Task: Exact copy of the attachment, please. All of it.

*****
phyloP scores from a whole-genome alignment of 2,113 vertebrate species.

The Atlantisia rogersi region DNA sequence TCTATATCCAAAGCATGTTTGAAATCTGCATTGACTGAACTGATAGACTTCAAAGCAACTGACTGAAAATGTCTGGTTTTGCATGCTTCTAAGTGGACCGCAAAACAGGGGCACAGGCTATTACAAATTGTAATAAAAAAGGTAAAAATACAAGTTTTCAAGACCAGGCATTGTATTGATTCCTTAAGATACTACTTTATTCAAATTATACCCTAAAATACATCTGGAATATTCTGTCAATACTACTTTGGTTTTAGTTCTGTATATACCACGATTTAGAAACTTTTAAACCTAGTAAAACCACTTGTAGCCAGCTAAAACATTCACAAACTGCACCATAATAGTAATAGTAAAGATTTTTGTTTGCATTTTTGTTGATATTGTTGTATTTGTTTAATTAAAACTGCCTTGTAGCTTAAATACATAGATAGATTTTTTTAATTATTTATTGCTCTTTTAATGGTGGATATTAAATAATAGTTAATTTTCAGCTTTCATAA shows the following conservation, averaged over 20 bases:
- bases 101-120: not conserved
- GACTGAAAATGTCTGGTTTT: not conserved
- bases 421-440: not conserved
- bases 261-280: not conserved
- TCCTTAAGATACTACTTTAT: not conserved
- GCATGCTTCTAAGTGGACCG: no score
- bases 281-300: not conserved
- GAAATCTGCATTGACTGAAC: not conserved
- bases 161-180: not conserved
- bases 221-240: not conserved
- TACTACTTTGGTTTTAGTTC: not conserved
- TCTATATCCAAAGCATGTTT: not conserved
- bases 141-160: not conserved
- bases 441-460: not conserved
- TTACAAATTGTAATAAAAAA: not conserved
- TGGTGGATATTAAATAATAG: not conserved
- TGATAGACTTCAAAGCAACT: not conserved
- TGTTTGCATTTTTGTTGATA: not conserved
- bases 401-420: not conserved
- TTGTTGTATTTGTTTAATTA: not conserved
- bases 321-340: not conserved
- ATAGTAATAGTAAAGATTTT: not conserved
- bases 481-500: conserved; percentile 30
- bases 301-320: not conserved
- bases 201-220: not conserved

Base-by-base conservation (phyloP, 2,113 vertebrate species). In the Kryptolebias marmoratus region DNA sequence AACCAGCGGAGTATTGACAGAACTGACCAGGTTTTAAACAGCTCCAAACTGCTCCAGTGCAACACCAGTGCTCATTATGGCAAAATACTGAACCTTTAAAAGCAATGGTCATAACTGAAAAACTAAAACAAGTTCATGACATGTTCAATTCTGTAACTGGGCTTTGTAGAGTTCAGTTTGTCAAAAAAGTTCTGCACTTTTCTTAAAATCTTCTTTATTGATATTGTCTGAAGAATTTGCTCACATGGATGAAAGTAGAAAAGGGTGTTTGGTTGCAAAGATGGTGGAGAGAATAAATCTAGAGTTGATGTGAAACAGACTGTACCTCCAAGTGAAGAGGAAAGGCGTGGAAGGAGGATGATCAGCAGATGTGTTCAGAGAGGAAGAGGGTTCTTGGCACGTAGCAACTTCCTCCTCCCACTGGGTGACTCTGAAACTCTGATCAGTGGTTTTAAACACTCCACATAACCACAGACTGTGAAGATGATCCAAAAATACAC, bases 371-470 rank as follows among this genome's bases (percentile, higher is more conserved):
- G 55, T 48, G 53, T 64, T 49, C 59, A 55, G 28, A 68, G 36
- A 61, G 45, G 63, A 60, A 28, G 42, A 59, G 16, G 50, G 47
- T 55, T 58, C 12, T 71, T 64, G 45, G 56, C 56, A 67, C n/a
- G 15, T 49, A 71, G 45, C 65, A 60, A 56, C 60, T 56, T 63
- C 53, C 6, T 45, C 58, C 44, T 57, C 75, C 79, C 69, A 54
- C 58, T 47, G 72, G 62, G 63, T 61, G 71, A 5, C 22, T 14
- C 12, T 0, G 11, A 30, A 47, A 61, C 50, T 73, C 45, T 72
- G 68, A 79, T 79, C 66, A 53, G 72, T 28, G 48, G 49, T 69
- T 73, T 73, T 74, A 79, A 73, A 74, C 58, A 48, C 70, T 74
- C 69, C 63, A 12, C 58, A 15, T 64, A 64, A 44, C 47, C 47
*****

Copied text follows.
phyloP scores from a whole-genome alignment of 2,113 vertebrate species.

The Atlantisia rogersi region DNA sequence TCTATATCCAAAGCATGTTTGAAATCTGCATTGACTGAACTGATAGACTTCAAAGCAACTGACTGAAAATGTCTGGTTTTGCATGCTTCTAAGTGGACCGCAAAACAGGGGCACAGGCTATTACAAATTGTAATAAAAAAGGTAAAAATACAAGTTTTCAAGACCAGGCATTGTATTGATTCCTTAAGATACTACTTTATTCAAATTATACCCTAAAATACATCTGGAATATTCTGTCAATACTACTTTGGTTTTAGTTCTGTATATACCACGATTTAGAAACTTTTAAACCTAGTAAAACCACTTGTAGCCAGCTAAAACATTCACAAACTGCACCATAATAGTAATAGTAAAGATTTTTGTTTGCATTTTTGTTGATATTGTTGTATTTGTTTAATTAAAACTGCCTTGTAGCTTAAATACATAGATAGATTTTTTTAATTATTTATTGCTCTTTTAATGGTGGATATTAAATAATAGTTAATTTTCAGCTTTCATAA shows the following conservation, averaged over 20 bases:
- bases 101-120: not conserved
- GACTGAAAATGTCTGGTTTT: not conserved
- bases 421-440: not conserved
- bases 261-280: not conserved
- TCCTTAAGATACTACTTTAT: not conserved
- GCATGCTTCTAAGTGGACCG: no score
- bases 281-300: not conserved
- GAAATCTGCATTGACTGAAC: not conserved
- bases 161-180: not conserved
- bases 221-240: not conserved
- TACTACTTTGGTTTTAGTTC: not conserved
- TCTATATCCAAAGCATGTTT: not conserved
- bases 141-160: not conserved
- bases 441-460: not conserved
- TTACAAATTGTAATAAAAAA: not conserved
- TGGTGGATATTAAATAATAG: not conserved
- TGATAGACTTCAAAGCAACT: not conserved
- TGTTTGCATTTTTGTTGATA: not conserved
- bases 401-420: not conserved
- TTGTTGTATTTGTTTAATTA: not conserved
- bases 321-340: not conserved
- ATAGTAATAGTAAAGATTTT: not conserved
- bases 481-500: conserved; percentile 30
- bases 301-320: not conserved
- bases 201-220: not conserved

Base-by-base conservation (phyloP, 2,113 vertebrate species). In the Kryptolebias marmoratus region DNA sequence AACCAGCGGAGTATTGACAGAACTGACCAGGTTTTAAACAGCTCCAAACTGCTCCAGTGCAACACCAGTGCTCATTATGGCAAAATACTGAACCTTTAAAAGCAATGGTCATAACTGAAAAACTAAAACAAGTTCATGACATGTTCAATTCTGTAACTGGGCTTTGTAGAGTTCAGTTTGTCAAAAAAGTTCTGCACTTTTCTTAAAATCTTCTTTATTGATATTGTCTGAAGAATTTGCTCACATGGATGAAAGTAGAAAAGGGTGTTTGGTTGCAAAGATGGTGGAGAGAATAAATCTAGAGTTGATGTGAAACAGACTGTACCTCCAAGTGAAGAGGAAAGGCGTGGAAGGAGGATGATCAGCAGATGTGTTCAGAGAGGAAGAGGGTTCTTGGCACGTAGCAACTTCCTCCTCCCACTGGGTGACTCTGAAACTCTGATCAGTGGTTTTAAACACTCCACATAACCACAGACTGTGAAGATGATCCAAAAATACAC, bases 371-470 rank as follows among this genome's bases (percentile, higher is more conserved):
- G 55, T 48, G 53, T 64, T 49, C 59, A 55, G 28, A 68, G 36
- A 61, G 45, G 63, A 60, A 28, G 42, A 59, G 16, G 50, G 47
- T 55, T 58, C 12, T 71, T 64, G 45, G 56, C 56, A 67, C n/a
- G 15, T 49, A 71, G 45, C 65, A 60, A 56, C 60, T 56, T 63
- C 53, C 6, T 45, C 58, C 44, T 57, C 75, C 79, C 69, A 54
- C 58, T 47, G 72, G 62, G 63, T 61, G 71, A 5, C 22, T 14
- C 12, T 0, G 11, A 30, A 47, A 61, C 50, T 73, C 45, T 72
- G 68, A 79, T 79, C 66, A 53, G 72, T 28, G 48, G 49, T 69
- T 73, T 73, T 74, A 79, A 73, A 74, C 58, A 48, C 70, T 74
- C 69, C 63, A 12, C 58, A 15, T 64, A 64, A 44, C 47, C 47